The judicial process demands that a judge move within the framework of relevant legal rules and the covenanted modes of thought for ascertaining them. He must think dispassionately and submerge private feeling on every aspect of a case. There is a good deal of shallow talk that the judicial robe does not change the man within it. It does. The fact is that on the whole judges do lay aside private views in discharging their judicial functions. This is achieved through training, professional habits, self-discipline and that fortunate alchemy by which men are loyal to the obligation with which they are entrusted. But it is also true that reason cannot control the subconscious influence of feelings of which it is unaware. When there is ground for believing that such unconscious feelings may operate in the ultimate judg

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ment, or may not unfairly lead others to believe they are operating, judges recuse themselves. They do not sit in judgment. They do this for a variety of reasons. The guiding consideration is that the administration of justice should reasonably appear to be disinterested as well as be so in fact.

This case for me presents such a situation. My feelings are so strongly engaged as a victim of the practice in controversy that I had better not participate in judicial judgment upon it. I am explicit as to the reason for my non-participation in this case because I have for some time been of the view that it is desirable to state why one takes himself out of a case.

MR. JUSTICE Douglas, dissenting.

This is a case of first impression. There are no precedents to construe; no principles previously expounded to apply. We write on a clean slate.

The case comes down to the meaning of "liberty" as used in the Fifth Amendment. Liberty in the constitutional sense must mean more than freedom from unlawful governmental restraint; it must include privacy as well, if it is to be a repository of freedom. The right to be let alone is indeed the beginning of all freedom. Part of our claim to privacy is in the prohibition of the Fourth Amendment against unreasonable searches and seizures. It gives the guarantee that a man's home is his castle beyond invasion either by inquisitive or by officious people. A man loses that privacy of course when he goes upon the streets or enters public places. But even in his activities outside the home he has immunities from controls bearing on privacy. He may not be compelled against his will to attend a religious service; he may not be forced to make an affirmation or observe a ritual that violates his scruples; he may not be made to accept one religious, political, or philosophical creed as against another. Freedom of religion and freedom of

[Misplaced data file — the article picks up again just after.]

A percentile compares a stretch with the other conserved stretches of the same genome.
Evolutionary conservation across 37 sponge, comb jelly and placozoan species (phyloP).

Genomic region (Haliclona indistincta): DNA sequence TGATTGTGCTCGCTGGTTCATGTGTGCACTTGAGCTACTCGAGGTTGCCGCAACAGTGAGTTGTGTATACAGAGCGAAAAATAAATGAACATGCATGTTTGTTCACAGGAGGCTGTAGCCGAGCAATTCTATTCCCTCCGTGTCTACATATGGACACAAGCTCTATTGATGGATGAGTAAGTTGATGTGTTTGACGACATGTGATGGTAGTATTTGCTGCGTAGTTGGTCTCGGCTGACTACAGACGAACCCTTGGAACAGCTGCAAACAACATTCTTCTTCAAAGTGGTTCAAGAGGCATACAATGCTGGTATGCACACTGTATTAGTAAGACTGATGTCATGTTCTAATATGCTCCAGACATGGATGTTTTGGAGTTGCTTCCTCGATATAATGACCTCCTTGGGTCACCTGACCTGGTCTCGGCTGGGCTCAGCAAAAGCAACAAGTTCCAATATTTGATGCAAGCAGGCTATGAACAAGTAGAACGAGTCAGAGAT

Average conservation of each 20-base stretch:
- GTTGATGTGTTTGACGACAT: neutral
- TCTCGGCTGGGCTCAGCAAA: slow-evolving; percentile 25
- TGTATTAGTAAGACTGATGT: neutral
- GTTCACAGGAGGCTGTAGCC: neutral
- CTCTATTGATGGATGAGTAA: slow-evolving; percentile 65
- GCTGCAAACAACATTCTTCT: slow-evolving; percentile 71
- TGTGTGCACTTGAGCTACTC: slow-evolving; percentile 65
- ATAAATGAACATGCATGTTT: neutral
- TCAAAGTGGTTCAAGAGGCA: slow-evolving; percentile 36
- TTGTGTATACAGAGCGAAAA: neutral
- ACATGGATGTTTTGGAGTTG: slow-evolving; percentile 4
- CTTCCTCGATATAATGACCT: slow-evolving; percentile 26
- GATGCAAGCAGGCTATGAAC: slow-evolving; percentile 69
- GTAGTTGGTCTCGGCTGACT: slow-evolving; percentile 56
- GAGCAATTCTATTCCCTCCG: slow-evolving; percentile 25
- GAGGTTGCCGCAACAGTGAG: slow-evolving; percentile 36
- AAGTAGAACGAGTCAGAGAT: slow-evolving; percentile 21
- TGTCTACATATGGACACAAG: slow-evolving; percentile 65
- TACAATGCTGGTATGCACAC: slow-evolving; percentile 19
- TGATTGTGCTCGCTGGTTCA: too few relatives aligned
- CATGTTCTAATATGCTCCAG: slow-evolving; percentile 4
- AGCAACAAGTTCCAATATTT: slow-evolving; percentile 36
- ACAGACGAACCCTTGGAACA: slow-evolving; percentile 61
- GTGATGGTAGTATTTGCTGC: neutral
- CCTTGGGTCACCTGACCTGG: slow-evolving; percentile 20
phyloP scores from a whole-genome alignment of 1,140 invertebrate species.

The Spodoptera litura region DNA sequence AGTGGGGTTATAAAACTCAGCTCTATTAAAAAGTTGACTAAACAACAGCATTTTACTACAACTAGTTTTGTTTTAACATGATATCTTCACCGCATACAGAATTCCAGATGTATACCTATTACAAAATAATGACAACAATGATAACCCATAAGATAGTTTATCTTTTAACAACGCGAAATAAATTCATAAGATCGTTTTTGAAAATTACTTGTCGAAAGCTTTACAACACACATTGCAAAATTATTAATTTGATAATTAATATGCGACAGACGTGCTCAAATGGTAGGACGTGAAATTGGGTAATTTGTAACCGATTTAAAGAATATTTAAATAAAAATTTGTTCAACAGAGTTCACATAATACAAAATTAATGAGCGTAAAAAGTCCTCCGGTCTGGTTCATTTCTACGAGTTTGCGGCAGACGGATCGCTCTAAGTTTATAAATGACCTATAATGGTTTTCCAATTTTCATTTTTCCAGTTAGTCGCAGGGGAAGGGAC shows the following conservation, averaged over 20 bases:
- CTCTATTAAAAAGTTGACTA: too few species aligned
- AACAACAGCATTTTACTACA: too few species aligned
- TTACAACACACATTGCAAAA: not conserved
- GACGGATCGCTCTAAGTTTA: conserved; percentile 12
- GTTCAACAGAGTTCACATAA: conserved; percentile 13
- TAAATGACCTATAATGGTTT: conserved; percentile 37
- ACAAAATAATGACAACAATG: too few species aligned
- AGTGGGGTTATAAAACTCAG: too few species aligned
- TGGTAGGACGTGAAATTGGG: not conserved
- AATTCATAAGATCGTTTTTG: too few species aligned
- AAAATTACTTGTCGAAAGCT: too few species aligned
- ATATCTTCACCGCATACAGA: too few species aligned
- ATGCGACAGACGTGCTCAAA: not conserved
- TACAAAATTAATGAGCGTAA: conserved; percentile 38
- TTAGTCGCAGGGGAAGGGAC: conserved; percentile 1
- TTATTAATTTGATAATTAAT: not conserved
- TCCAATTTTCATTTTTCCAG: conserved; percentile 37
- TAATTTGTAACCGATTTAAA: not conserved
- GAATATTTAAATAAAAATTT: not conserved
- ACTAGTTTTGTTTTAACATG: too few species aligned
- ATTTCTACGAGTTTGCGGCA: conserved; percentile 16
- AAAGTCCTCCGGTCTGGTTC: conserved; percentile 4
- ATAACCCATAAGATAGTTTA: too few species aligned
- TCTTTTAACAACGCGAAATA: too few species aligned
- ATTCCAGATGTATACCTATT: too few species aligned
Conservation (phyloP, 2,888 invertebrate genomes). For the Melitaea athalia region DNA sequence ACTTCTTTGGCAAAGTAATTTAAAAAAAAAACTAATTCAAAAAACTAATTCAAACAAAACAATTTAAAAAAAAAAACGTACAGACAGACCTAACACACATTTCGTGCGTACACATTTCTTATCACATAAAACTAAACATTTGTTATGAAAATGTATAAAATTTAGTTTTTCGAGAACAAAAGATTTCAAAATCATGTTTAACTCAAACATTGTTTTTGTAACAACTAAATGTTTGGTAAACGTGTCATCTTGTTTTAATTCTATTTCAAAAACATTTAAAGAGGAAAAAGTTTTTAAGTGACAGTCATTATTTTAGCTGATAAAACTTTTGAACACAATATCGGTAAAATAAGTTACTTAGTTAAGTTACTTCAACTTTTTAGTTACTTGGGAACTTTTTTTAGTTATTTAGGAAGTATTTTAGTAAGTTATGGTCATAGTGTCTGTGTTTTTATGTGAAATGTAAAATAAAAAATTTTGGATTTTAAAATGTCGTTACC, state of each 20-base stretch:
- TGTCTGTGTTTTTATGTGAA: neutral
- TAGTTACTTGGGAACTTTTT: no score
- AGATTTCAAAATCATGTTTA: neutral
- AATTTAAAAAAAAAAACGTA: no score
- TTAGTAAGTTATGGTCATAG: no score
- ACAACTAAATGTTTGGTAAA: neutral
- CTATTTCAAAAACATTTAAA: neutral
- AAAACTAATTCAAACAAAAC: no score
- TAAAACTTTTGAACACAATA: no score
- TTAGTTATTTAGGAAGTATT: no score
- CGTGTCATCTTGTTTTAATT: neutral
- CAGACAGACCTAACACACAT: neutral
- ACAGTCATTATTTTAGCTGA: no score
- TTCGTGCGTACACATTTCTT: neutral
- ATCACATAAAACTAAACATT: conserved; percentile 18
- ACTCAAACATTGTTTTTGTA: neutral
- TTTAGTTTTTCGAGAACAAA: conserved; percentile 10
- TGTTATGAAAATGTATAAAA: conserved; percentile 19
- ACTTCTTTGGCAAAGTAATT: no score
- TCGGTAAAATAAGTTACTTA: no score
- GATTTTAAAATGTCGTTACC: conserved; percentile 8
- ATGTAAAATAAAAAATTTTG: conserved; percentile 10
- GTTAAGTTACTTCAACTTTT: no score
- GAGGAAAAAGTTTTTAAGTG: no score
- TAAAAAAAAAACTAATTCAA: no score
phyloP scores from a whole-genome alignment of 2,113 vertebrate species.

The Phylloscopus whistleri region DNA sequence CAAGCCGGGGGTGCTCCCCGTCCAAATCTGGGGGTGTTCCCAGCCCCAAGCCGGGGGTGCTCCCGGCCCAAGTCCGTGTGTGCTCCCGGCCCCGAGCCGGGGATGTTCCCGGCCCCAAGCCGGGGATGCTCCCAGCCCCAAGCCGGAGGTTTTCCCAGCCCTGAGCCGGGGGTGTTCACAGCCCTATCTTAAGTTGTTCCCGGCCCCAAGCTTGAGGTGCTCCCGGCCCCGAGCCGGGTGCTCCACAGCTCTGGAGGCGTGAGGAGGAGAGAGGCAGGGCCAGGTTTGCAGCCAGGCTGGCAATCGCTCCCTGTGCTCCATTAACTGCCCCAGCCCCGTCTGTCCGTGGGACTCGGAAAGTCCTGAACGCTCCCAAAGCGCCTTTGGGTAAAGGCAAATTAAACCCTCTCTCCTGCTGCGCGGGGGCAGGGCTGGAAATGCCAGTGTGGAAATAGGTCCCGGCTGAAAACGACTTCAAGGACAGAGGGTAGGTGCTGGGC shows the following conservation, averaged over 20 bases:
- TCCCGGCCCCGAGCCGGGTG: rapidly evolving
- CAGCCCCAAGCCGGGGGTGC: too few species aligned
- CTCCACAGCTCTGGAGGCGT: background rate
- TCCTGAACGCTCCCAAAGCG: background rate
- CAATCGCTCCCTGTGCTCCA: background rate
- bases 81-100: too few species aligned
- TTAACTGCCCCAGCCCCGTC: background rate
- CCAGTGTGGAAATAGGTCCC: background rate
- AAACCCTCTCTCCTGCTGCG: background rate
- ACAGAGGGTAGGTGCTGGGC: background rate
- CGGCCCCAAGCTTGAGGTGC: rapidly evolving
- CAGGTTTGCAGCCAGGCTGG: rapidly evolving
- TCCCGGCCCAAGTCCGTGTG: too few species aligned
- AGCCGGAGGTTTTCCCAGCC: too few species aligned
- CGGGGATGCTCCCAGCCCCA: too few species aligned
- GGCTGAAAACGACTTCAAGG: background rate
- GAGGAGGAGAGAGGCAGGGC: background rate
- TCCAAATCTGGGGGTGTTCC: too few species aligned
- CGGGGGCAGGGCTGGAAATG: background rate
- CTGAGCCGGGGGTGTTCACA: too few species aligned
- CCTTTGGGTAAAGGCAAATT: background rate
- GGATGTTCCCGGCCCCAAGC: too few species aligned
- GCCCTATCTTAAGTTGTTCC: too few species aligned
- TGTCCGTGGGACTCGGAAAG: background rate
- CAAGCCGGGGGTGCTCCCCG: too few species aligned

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speech guaranteed by the First Amendment give more than the privilege to worship, to write, to speak as one chooses; they give freedom not to do nor to act as the government chooses. The First Amendment in its respect for the conscience of the individual honors the sanctity of thought and belief. To think as one chooses, to believe what one wishes are important aspects of the constitutional right to be let alone.